Column: What makes Tharoor a big success as a leader.
By Sreedhar Bevara and Ashraf Nehal
Shashi Tharoorâ€™s recent campaign for the presidency of the Indian National Congress captured the imagination of the countryâ€™s national media. Though the former United Nations diplomat lost the race to octogenarian Mallikarjun Kharge, Tharoor managed to emerge stronger both within and outside the party.
It showed that Tharoor, who represents Thiruvananthapuram in Lok Sabha, the lower house of Indian parliament, is here to stay as a powerful voice and force in Indian politics for decades to come.
This was not the first time the writer-diplomat-politician fas found silver lining in a defeat. In 2006, he used an unsuccessful Â bid for the position of UN Secretary General to succeed his then boss Kofi Annan as a springboard to enter Indian politics.
What makes Tharoor successful as a leader? This essay looks closely at the leadership traits of the three-term MP.
Born in London, in 1956, to Chandran Tharoor, an advertising professional, and Sulekha Menon, young Shashi showed leadership qualities at an early age. As the elder Tharoor worked hard to ensure aÂ bright future forÂ hisÂ children, his son understood challenges in life at an early age and decided to chart his own future.
READ: Shashi Tharoor to brainstorm with Kerala diaspora Â (February 18, 2021)
The first time Tharoor was thrust into a leadership position was in 1975, when he became the president of the students union at the St. Stephenâ€™s College in Delhi, while pursuing a bachelorâ€™s degree in history.
After leaving for the United States for higher education in 1975, within three years, Tharoor earned a doctorate in international relations from the Fletcher School of Law and Diplomacy at Tufts University. At the age of 22, he became one of the youngest PhD holders in the schoolâ€™s history.
The same year, he joined the United Nations, working as a Geneva-based staff member with the UN High Commissioner for Refugees. Quickly rising through the ranks, he became an assistant secretary in 1996 and Under Secretary General for Communications and Public Information six years later.
Communications and Public Information is one of the biggest organizations within the UN. Heading it as the Under Secretary General, Tharoor impressed the world at large with his both leadership and communications skills. In the process, he enhanced the image of the UN.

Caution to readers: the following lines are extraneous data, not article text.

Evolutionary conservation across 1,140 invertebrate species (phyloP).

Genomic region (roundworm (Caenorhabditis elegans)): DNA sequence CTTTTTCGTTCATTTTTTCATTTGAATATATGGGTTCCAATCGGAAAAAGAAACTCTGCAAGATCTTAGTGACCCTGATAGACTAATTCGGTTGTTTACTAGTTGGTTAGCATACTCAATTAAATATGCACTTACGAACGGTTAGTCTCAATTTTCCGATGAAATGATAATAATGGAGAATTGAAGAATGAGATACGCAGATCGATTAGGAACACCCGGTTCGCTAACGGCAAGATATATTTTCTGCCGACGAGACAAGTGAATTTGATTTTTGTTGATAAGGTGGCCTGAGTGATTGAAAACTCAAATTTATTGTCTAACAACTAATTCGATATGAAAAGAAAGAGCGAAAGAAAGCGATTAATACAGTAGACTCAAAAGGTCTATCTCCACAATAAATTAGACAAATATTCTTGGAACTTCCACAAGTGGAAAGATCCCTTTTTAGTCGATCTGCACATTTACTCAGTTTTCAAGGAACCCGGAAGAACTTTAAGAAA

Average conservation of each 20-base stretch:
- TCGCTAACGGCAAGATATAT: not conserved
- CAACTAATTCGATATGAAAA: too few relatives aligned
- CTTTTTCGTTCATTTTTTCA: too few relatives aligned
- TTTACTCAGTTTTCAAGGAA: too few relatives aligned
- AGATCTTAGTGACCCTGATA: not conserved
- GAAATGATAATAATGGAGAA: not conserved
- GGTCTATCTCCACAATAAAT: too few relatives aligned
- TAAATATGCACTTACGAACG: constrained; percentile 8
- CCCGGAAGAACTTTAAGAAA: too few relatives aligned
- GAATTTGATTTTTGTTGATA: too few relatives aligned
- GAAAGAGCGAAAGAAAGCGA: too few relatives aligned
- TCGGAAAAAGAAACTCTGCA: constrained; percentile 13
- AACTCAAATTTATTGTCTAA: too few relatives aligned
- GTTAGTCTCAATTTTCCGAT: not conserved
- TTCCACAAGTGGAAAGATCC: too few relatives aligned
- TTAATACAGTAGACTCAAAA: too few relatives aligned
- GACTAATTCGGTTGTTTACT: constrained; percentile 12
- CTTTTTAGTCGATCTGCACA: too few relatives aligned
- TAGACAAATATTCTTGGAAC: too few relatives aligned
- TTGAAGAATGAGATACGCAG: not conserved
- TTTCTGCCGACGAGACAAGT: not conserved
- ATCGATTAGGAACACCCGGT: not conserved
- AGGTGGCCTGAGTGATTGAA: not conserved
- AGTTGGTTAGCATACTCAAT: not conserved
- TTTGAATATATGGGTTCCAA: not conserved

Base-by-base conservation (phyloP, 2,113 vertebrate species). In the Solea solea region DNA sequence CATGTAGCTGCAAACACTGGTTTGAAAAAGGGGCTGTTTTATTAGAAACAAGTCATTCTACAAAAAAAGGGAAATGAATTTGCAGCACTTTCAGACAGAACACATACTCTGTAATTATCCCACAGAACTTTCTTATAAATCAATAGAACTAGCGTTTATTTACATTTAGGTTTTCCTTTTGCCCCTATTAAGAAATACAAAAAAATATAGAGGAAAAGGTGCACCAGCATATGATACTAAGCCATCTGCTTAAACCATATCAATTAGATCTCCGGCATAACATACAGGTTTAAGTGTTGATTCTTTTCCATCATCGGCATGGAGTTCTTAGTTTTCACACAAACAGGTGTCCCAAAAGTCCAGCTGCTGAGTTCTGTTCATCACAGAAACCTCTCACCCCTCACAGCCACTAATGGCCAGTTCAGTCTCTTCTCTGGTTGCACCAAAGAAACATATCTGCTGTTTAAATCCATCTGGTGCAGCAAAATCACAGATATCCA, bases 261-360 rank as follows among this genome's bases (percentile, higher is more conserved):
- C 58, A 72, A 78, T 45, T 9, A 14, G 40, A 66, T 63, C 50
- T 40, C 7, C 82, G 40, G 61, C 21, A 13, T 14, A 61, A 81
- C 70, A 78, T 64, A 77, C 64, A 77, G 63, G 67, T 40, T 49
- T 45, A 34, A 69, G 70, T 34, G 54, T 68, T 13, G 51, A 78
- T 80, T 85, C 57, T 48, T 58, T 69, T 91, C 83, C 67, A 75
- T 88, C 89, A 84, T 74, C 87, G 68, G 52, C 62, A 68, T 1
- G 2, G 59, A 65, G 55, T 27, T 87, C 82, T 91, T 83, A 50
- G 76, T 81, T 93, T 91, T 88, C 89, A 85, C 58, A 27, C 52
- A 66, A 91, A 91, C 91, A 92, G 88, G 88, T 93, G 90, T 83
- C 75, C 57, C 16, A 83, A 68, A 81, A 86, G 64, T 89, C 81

After he did a stellar job, Tharoor was persuaded by several nations, including India, to throw his hat in the ring for the top UN position, that of the Secretary General. His campaign to become the UN chief was going well until the United States effectively vetoedÂ his candidacy. Tharoorâ€™s UN career ended after losing to Ban Ki-moon for the top UN job.
Tharoorâ€™s next innings, in politics, started with him getting elected from Thiruvananthapuram, in 2009.
Tharoor possesses two intangible traits and skillsets that make him a good leader: political acumen and supreme communication skill. Let us examine them one by one.
Communication skills: Leaders must be good communicators to inspire and empower people around them. Communication is not just about being an orator who has command over words, but the impact those words leave on you.
In Tharoorâ€™s case what amplifies his communication skills is his mastery of many subjects, which is the result of years and years of reading and research on diverse areas, such as history, politics, sociology, economics and finance, and sports, among other subjects.
The clarity with which he articulates his viewpoint and the solutions he offers are rooted in the mastery of subject. The fact that he can explain issues in simple terms allow him to reach a broad section of audiences. That is also one of the reasons the nationâ€™s youth are rallying behind him.